High-quality flash heads have modeling lights of variable illumination levels, enabling the photographer to set lighting levels for each unit's modeling light that compare with the ratio of the much brighter output from the flash heads. Pre-judging the intensity of each flash head's output is useful in evaluating the effect on the subject of a particular lighting set-up, enabling the photographer to fine-tune highlight and shadow illumination.


OPERATION

Although studio flash systems may at first seem complicated, they are generally simplicity itself to operate. You don't need a specialist's certificate, by any means, although there is a good deal of artistry associated with the use of a flash system in making beautifully-lit photographs.

In the simplest scenario,

  • the flash head is mounted on a stand and aimed at the subject, or at a reflector that is aimed at the subject,
  • it is connected to a power supply (an electrical outlet, if it is a self-contained flash head, or a separate power pack, which itself is then connected to an electrical outlet),
  • a sync cord connected to the camera is attached to the flash head's or the power pack's sync terminal,
  • the power switch is turned on, which causes the flash head's modeling light to light up,
  • a ready light on either the power pack or on the flash head comes on, usually accompanied by an audible signal - a beep that tells you the flash is at 100% readiness and can now be set off,
  • the camera's shutter is depressed, sending an electrical charge through the sync cord that triggers the flash.

    That's it. It is that easy. Within a short delay, typically around a second or so, the flash unit's ready light will come on and you will hear the beep that tells you the unit has recycled and there is sufficient power to operate the flash again.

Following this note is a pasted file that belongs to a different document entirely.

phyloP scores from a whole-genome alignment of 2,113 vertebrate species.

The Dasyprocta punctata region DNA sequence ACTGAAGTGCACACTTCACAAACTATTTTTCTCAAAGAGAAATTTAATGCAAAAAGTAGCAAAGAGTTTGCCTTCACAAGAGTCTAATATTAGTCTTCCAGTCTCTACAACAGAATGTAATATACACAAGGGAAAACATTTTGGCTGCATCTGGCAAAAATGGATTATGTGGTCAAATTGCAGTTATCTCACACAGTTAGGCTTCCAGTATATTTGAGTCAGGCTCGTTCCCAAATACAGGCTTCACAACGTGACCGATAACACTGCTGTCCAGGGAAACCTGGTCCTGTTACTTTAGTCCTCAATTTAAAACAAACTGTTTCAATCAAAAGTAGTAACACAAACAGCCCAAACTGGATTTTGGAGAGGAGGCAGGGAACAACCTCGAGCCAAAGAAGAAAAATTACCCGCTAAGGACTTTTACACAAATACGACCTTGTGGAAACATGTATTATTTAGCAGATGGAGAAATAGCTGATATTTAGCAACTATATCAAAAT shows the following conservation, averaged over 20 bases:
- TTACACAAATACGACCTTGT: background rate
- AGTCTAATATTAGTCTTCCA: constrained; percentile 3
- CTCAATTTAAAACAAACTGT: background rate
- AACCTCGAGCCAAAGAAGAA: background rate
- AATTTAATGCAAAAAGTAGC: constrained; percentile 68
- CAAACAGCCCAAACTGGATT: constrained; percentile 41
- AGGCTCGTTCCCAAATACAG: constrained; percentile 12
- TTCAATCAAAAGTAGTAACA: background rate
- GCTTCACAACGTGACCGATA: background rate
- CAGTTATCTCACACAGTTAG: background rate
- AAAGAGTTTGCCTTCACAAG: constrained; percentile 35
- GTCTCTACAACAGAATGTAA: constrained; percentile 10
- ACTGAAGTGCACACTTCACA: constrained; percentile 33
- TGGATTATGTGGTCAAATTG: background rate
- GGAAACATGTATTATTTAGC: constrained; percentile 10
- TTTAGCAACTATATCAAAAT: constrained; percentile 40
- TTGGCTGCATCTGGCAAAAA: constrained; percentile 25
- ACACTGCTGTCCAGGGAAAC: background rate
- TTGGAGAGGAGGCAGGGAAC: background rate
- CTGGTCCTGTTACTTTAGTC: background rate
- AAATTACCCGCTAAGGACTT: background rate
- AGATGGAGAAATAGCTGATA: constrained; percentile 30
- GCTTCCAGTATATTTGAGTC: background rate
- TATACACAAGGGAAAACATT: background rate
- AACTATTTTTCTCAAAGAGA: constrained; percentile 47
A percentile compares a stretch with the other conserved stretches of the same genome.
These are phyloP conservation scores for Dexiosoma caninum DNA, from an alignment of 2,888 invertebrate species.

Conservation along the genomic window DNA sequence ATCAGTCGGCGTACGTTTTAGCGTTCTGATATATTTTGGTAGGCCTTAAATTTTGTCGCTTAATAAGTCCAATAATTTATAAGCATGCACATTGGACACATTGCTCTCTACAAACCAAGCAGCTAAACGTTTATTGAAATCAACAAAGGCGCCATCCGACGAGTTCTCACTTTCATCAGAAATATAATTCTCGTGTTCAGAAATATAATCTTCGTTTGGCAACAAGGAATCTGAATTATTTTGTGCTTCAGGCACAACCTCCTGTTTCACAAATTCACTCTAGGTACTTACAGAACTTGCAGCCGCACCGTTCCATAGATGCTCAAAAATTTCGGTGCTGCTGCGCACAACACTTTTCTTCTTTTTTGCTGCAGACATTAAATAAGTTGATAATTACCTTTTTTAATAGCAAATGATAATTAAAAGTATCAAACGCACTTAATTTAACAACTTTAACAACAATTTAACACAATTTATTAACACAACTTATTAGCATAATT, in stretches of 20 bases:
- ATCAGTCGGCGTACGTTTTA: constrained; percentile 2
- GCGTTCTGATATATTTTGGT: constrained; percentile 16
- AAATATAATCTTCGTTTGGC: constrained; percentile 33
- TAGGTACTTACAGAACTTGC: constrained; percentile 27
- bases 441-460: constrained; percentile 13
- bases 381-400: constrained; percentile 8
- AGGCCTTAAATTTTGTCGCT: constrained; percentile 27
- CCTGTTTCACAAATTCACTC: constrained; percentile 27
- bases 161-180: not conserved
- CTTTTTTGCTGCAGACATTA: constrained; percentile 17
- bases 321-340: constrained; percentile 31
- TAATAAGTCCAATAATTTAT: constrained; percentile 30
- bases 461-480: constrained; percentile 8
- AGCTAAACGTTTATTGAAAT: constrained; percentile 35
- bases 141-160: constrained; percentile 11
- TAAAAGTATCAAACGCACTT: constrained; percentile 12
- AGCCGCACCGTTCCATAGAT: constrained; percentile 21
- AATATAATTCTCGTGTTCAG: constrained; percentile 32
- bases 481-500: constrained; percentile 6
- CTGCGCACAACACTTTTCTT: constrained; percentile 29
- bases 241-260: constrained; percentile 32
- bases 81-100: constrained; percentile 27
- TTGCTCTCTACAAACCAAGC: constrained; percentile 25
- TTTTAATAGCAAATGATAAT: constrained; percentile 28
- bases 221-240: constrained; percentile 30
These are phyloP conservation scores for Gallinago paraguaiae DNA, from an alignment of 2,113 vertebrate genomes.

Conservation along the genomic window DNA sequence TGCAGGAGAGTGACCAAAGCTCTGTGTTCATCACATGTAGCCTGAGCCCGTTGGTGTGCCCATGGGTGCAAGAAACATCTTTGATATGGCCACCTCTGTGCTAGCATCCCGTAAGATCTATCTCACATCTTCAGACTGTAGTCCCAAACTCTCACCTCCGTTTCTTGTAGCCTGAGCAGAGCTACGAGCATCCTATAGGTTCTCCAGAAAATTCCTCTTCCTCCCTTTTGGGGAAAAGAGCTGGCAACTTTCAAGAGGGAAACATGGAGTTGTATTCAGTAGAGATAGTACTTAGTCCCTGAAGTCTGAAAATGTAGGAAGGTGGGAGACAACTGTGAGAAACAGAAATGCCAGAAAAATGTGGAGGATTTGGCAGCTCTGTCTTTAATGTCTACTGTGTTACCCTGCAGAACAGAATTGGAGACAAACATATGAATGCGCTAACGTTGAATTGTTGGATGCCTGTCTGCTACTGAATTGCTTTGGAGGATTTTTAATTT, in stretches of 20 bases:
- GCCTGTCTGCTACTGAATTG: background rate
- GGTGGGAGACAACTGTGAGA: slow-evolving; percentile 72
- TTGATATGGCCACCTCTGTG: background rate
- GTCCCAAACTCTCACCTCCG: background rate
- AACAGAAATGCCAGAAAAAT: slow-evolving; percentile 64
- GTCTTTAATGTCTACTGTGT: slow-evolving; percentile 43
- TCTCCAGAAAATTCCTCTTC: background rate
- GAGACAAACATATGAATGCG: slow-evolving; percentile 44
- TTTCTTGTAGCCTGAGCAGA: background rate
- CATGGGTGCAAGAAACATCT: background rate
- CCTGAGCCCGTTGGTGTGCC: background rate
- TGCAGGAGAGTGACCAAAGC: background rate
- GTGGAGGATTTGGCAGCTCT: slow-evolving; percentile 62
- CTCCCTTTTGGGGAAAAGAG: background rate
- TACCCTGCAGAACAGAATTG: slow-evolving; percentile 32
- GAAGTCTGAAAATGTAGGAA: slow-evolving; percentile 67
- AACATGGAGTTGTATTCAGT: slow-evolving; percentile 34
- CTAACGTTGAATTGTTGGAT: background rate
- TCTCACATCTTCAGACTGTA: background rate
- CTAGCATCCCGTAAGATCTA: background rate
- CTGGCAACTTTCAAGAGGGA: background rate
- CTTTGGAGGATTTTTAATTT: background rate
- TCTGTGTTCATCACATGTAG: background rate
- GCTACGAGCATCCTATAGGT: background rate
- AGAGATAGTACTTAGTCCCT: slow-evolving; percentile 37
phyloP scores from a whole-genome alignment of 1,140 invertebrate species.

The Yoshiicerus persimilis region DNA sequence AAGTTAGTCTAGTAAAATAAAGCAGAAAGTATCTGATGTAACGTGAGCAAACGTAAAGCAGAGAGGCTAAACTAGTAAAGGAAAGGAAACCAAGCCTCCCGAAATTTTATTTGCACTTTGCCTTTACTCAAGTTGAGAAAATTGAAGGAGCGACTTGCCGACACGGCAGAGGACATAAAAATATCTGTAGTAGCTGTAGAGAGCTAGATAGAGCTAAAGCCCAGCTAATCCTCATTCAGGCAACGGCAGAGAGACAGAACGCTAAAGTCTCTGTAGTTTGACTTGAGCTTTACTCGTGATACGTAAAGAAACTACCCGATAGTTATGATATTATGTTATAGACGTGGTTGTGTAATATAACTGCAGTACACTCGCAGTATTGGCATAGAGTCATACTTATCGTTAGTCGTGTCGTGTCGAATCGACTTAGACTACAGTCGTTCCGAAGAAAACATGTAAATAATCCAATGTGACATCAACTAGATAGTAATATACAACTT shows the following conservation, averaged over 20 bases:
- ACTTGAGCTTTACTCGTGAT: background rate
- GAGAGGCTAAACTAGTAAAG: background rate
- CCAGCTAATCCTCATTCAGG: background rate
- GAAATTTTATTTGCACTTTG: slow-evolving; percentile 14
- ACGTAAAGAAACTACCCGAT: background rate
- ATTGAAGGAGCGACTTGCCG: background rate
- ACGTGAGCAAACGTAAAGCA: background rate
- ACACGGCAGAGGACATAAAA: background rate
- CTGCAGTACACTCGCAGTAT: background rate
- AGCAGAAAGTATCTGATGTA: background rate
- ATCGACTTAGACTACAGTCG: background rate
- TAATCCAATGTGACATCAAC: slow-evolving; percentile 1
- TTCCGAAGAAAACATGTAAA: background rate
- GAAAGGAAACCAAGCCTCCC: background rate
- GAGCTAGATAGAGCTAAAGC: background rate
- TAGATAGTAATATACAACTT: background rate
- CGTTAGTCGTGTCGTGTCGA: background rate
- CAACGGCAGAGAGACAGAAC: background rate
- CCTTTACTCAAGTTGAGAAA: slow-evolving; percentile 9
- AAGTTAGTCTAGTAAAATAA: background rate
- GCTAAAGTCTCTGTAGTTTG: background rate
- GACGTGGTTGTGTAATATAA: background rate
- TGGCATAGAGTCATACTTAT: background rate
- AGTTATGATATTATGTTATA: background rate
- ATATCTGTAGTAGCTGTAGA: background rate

• This flash head is in ready mode. Its modeling light (the bright bulb in the center) is illuminated, giving you sufficient light to see what the flash will illuminate and to focus. As soon as you trip the shutter, the round flash tube will ignite.
    This flash head is in ready mode. Its modeling light (the bright bulb in the center) is illuminated, giving you sufficient light to see what the flash will illuminate and to focus. As soon as you trip the shutter, the round flash tube will ignite.

    This flash head was ignited without a direct sync cord connection to the camera. It has a built-in slave detector that senses when another flash has gone off, causing it to go off, too.
    This flash head was ignited without a direct sync cord connection to the camera. It has a built-in slave detector that senses when another flash has gone off, causing it to go off, too.

    MORE THAN ONE FLASH HEAD

    You may wonder how, when using a self-contained flash head system, you trigger a second or third flash head when there is only one sync cable connected to the camera.

    There is more than one way to trigger a flash head (or even a power pack) than just using a sync cable connection. The most popular is to use a photo cell that senses the light from the first flash and instantly triggers the second flash. Most good quality, modern flash heads and power packs have such photo cells ("slave eyes") built in, and contain a switch that determines whether they are to be triggered by a sync cord or from the photo cell. The slave eye is sensitive to electronic flash and may also receive and activate from an infrared transmission.

    You can, in fact, even do away with the sync cord altogether by connecting a small flash unit to the camera and using its burst of light to trigger the studio flash via the system's photo cell(s), provided the illumination from the camera-mounted flash is significantly weaker than the studio system's. You can also attach a small infrared transmitter to your camera's hot shoe and an infrared receiver to the flash head or power pack to trigger the system.

    You can also trigger most studio flash units manually by pressing the ready-light switch.


    Further information...

    Exposure using studio flash

    Studio lighting accessories
    Related topics...

    Flash-to-subject distance